Who is a Veteran?
Veterans are people who served in the
military (U.S. Army, Navy, Marine Corps,
Air Force, and Coast Guard)
in times of war or peace.
In 1921, an unknown World War I American soldier was buried
in Arlington National Cemetery. This site, on a hillside
overlooking the Potomac River and the city of Washington,
D.C., became a place of reverence for America’s veterans.
Similar ceremonies occurred earlier in England and France,
where an unknown soldier was buried in each nation’s highest
place of honor (in England, Westminster Abbey; in France, the
Arc de Triomphe). These memorial ceremonies all took place
on November 11, giving universal recognition to the celebrated
ending of World War I fighting at 11 a.m., November 11, 1918
(the 11th hour of the 11th day of the 11th month). The day
became known as “Armistice Day.”
The first celebration using the term Veterans Day occurred in
Birmingham , Alabama , in 1947. Raymond Weeks, a World
War II veteran, organized "National Veterans Day," which
included a parade and other festivities, to honor all veterans.
The event was held on November 11, then designated
Armistice Day. Later, U.S. Representative Edward Rees of
Kansas proposed a bill that would change Armistice Day to
Veterans Day. In 1954, Congress passed the bill that President
Eisenhower signed proclaiming November 11 as Veterans Day.
At 11 a.m. on
November 11, a
combined color guard
representing all military
“Present Arms” at the
tomb. The nation’s
tribute to its war dead
is symbolized by the
laying of a presidential
wreath. The bugler
"Here Rests plays “Taps.”
In Honored Glory
An American Soldier
Known But To God"
Ceremonies at the Tomb of the Unknown Soldier - November 21, 1921
Courtesy of the National Archives
Many people confuse Memorial Day and
Veterans Day. Do you know the difference?
Memorial Day is a day for remembering and
honoring those who died serving their
On a Veterans Day we thank and honor
those who served in the military.
The flag of the United States is one of the oldest national standards in the
world. General George Washington first raised the Continental Army flag in
1776, a red-and-white striped flag with the British Union Jack where we
now have stars.
Several flag designs with 13 stripes were used in 1776 and 1777, until
Congress established an official design on June 14, 1777 — now observed
as Flag Day. The act stated, “That the Flag of the thirteen United States be
thirteen stripes, alternate red and white, that the union be thirteen stars,
white in a blue field, representing a new constellation.” Washington
explained it this way: “We take the stars from heaven, the red from our
mother country, separating it by white stripes, thus showing that we have
separated from her, and the white stripes shall go down to posterity
No records confirm who designed the original Stars and
Stripes, but historians believe Francis Hopkinson, one of the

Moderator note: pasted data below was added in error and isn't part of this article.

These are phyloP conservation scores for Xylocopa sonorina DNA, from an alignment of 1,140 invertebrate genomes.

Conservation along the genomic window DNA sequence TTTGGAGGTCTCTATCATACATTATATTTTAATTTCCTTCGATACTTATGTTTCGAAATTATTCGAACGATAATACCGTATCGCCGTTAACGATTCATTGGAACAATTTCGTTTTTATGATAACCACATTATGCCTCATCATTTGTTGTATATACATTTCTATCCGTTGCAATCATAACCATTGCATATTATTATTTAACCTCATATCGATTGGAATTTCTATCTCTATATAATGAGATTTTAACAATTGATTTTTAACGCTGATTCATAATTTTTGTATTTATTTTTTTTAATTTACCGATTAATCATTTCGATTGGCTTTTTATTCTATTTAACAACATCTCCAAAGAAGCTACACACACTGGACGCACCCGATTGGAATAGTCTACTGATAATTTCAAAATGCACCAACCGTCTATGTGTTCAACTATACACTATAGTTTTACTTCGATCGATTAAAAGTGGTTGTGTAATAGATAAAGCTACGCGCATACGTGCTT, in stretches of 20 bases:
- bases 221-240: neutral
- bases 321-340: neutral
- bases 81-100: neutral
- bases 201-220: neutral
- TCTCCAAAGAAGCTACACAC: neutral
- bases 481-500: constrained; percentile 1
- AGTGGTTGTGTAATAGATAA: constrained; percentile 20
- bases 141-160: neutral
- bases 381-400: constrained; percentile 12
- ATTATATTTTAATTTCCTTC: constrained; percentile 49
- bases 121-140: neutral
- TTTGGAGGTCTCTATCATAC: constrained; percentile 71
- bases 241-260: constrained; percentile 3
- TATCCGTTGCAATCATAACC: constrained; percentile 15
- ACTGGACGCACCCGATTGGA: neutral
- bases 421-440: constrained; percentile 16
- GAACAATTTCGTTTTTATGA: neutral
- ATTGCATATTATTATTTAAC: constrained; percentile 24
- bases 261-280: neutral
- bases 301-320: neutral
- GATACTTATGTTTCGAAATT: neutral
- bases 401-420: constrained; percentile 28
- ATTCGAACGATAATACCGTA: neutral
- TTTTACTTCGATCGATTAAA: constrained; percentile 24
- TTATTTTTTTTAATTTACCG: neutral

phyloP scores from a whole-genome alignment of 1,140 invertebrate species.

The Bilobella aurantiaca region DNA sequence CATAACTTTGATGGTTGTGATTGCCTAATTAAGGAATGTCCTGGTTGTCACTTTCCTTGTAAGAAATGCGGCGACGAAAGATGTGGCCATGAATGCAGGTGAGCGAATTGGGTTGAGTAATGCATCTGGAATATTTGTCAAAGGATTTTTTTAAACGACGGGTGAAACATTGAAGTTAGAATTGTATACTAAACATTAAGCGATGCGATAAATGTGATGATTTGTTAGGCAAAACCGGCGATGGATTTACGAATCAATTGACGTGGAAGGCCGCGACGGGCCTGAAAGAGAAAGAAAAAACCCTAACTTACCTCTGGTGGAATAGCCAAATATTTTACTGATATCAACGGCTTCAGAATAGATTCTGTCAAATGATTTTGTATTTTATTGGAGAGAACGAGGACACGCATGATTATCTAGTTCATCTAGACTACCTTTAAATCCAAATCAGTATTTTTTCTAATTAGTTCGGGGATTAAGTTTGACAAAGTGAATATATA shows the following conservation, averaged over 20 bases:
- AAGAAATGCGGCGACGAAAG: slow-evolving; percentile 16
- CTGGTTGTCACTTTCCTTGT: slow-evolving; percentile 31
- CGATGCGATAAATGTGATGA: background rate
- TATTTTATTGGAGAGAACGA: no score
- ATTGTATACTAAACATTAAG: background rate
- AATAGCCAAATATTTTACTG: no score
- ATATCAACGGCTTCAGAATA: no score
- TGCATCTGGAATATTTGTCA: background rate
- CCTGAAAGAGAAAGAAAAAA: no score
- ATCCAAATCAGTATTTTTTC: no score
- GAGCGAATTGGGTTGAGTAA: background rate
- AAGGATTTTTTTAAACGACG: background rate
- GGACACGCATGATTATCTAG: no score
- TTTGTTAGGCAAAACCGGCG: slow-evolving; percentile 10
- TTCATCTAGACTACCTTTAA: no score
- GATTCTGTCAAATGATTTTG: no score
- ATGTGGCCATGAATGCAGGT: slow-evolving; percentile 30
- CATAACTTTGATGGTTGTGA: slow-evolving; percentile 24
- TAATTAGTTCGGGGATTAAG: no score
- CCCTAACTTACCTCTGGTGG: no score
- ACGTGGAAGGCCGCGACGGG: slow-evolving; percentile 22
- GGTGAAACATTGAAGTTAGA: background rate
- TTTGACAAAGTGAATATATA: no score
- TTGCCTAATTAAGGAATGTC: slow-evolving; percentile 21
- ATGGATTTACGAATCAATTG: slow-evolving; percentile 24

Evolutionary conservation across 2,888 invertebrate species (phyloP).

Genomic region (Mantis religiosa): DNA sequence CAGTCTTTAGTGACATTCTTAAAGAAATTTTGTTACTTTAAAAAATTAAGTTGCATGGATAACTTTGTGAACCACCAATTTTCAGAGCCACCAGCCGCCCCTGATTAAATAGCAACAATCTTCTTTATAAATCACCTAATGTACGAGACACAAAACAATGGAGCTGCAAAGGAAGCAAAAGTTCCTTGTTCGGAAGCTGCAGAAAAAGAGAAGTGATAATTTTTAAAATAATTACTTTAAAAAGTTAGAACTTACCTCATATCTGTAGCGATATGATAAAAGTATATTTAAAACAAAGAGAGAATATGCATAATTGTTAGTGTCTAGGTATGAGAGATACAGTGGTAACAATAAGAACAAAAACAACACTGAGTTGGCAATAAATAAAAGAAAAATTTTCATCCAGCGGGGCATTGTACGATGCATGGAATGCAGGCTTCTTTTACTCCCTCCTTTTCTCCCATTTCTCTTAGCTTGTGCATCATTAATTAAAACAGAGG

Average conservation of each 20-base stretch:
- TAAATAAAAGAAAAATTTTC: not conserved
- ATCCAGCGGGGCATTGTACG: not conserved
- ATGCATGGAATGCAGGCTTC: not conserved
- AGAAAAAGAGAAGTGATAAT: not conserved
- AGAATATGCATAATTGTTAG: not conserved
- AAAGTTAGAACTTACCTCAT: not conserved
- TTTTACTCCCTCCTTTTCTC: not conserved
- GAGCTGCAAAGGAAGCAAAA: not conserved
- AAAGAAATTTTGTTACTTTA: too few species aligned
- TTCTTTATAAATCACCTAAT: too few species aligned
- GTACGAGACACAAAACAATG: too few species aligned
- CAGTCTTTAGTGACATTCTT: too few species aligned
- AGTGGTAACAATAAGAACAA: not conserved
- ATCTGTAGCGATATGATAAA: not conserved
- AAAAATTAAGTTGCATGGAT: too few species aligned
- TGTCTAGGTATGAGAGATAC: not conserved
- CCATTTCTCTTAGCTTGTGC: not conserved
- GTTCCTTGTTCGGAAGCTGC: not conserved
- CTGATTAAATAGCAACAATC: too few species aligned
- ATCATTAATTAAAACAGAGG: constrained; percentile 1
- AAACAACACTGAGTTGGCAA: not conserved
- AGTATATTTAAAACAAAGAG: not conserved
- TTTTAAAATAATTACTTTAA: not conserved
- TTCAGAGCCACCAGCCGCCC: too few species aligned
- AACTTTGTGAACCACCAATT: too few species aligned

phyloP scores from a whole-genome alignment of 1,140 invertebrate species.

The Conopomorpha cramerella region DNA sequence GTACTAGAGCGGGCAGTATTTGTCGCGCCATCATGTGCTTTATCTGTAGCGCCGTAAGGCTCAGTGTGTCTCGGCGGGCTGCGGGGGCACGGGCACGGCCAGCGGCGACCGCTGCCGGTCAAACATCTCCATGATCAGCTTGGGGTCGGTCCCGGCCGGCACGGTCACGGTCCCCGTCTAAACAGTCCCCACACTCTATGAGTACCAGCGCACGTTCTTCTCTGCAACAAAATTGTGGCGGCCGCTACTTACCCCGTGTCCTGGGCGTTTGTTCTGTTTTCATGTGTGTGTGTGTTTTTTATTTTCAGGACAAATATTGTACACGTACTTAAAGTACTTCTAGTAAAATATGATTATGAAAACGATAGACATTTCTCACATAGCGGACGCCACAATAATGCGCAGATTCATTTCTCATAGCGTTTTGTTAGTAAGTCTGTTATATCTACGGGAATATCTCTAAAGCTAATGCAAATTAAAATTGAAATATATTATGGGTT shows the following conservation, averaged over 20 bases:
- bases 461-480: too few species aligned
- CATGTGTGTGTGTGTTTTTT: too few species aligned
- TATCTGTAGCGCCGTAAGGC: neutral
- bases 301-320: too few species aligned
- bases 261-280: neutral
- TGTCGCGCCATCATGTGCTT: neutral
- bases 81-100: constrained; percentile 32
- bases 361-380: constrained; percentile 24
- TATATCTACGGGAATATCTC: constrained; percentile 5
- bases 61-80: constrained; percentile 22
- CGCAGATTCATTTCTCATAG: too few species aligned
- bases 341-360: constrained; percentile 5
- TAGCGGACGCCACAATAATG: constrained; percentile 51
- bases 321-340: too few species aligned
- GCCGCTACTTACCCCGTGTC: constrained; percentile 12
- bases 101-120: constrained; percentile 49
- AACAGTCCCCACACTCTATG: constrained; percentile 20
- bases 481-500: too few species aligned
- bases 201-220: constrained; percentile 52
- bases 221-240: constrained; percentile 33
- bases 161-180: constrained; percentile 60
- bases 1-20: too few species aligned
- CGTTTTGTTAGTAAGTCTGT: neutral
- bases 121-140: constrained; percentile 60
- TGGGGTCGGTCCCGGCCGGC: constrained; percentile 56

signers of the Declaration of Independence, probably modified
the unofficial Continental flag into the design we now have.
The State Navy Board of Pennsylvania, on May 29, 1777,
commissioned Betsy Ross to sew flags for Navy vessels.
Legend credits Ross with having sewn the first flag to meet the
specifications outlined by Congress, while changing the stars
from six points to five to speed her work.
The Pledge of Allegiance was written for the 400th anniversary, in 1892, of the
discovery of America. A national committee of educators and civic leaders planned
a public-school celebration of Columbus Day to center around the flag. Included
with the script for ceremonies that would culminate in raising of the flag was the
pledge. So it was in October 1892 Columbus Day programs that school children
across the country first recited the Pledge of Allegiance this way:
I pledge allegiance to my Flag and to the Republic for
which it stands:
one Nation indivisible, with Liberty and Justice for all.
This is the flag that inspired Francis Scott Key to write “The
Star-Spangled Banner.” The flag, which flew over Fort
McHenry in Baltimore during the 1814 battle at the fort, is a 15-
star, 15-stripe garrison flag made in 1813 and loosely woven
so that it could fly on a 90-foot flagpole.
This patriotic song, whose words were written by Francis Scott
Key on Sept. 14, 1814 , during the War of 1812 with Great
Britain , was adopted by Congress as the U.S. national anthem
in 1931. For many years before Congress made this choice,
the song was popular and regulations for military bands
required that it be played for ceremonies.
National Museum of American
Take time to view the video “America the Beautiful” or
“Old Glory”! (Download from www.unitedstreaming.com)
The Origins of VA Day
The Pledge of Allegiance
Star Spangled Banner
Tomb of the Unknown Soldier
Compiled by S. Herndon, November 2004